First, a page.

I did think the yeast instructions were weird as it said to pitch at 70 degrees but It just seemed wrong so I did the starter at 70 and pitched that into my fermenter at 60 instead.

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Old 01-17-2010, 07:32 PM   #5
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Rooster,

Thanks for asking this question and thanks to Yooper for your answers. I'm just fermenting my first lager and was wondering about the lagering stage.

One question I have about the fermentation temp, I don't have a fridge/freezer (yet) so I'm using the outside air entering into my celler. My fermenting temp is between 55 deg F and 59 deg F. Is this temp too high for fermentation? Is there another step I'll have to do to?

Thanks,

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Old 01-17-2010, 07:52 PM   #6
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Originally Posted by Killercal View Post
Rooster,

Thanks for asking this question and thanks to Yooper for your answers. I'm just fermenting my first lager and was wondering about the lagering stage.

One question I have about the fermentation temp, I don't have a fridge/freezer (yet) so I'm using the outside air entering into my celler. My fermenting temp is between 55 deg F and 59 deg F. Is this temp too high for fermentation? Is there another step I'll have to do to?

Thanks,
If you look at the yeast manufacturer's website, they'll tell you optimum fermentation temperature for your yeast strain. But 55-59 does sounds a bit warm. You may have some fruity esters that wouldn't be there if you fermented at 48 degrees. I assume you're talking beer temperature, not room temperature, of course.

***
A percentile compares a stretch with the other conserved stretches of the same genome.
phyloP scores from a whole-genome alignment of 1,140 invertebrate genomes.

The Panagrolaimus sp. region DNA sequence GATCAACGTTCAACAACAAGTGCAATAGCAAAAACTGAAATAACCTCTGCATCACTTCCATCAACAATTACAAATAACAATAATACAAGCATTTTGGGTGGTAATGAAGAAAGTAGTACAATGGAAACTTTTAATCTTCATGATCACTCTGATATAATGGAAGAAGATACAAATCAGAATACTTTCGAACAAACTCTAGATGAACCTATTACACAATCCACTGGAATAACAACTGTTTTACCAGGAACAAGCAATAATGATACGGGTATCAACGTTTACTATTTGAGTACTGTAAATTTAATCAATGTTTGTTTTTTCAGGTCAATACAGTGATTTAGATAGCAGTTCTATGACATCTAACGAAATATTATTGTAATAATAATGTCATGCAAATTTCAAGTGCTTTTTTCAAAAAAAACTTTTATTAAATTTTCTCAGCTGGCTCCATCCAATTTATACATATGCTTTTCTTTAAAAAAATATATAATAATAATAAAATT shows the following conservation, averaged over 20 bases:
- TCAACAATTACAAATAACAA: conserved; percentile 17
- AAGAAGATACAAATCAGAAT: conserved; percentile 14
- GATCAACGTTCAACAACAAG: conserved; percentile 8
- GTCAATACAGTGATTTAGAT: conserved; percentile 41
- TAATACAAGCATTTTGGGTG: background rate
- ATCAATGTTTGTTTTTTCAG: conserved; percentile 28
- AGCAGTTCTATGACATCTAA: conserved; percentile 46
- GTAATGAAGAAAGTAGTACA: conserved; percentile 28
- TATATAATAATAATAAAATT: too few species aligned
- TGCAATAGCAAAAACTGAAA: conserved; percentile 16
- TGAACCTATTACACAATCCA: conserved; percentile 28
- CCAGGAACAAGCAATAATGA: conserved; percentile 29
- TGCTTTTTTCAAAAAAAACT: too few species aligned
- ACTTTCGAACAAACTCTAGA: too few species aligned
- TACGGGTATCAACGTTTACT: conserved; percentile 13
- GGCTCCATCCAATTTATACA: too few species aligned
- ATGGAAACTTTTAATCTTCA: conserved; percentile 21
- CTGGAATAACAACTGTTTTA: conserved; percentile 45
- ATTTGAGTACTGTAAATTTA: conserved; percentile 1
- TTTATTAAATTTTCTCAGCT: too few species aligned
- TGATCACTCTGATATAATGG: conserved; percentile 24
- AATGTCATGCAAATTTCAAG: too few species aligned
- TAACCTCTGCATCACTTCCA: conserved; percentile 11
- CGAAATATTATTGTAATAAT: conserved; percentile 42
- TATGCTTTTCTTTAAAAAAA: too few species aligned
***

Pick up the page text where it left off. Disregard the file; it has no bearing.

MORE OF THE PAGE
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Old 01-17-2010, 08:16 PM   #7
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yes, that is beer temp. Man, I really need to get a spare fridge/freezer.

Thanks Yooper.

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Old 01-17-2010, 09:19 PM   #8
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yes, that is beer temp. Man, I really need to get a spare fridge/freezer.

Thanks Yooper.
Or, do it the easy way, at least for winter- and build a Yooper Lagerator:


It's simply an Igloo cooler with wheels. I've removed the original lid (and I still use it, it pops right back on) and made a new lid out of foam. I put water in the cooler, and then add a frozen water bottle or two and float a thermometer in there to see the temperature. I can keep temps at just about any place I want. In the winter, I add an aquarium heater to keep temps in the high 60s if I need to, or I can add the frozen water bottles to get to lagering temperatures. It works pretty well, and costs under $30.
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Old 01-18-2010, 01:58 AM   #9
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So correct me if I'm wrong. Isn't it ok to ferment at 52 degrees which is where mine is. Then raise the temp for the D rest to room temperature for about 48 hours. Then lower the temp again and lager it in the 30's?

I'm just gonna keg mine after the D rest and lager it in my beer fridge which is at 34 degrees.

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Old 01-18-2010, 02:18 AM   #10
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So correct me if I'm wrong. Isn't it ok to ferment at 52 degrees which is where mine is. Then raise the temp for the D rest to room temperature for about 48 hours. Then lower the temp again and lager it in the 30's?

I'm just gonna keg mine after the D rest and lager it in my beer fridge which is at 34 degrees.
That sounds fine.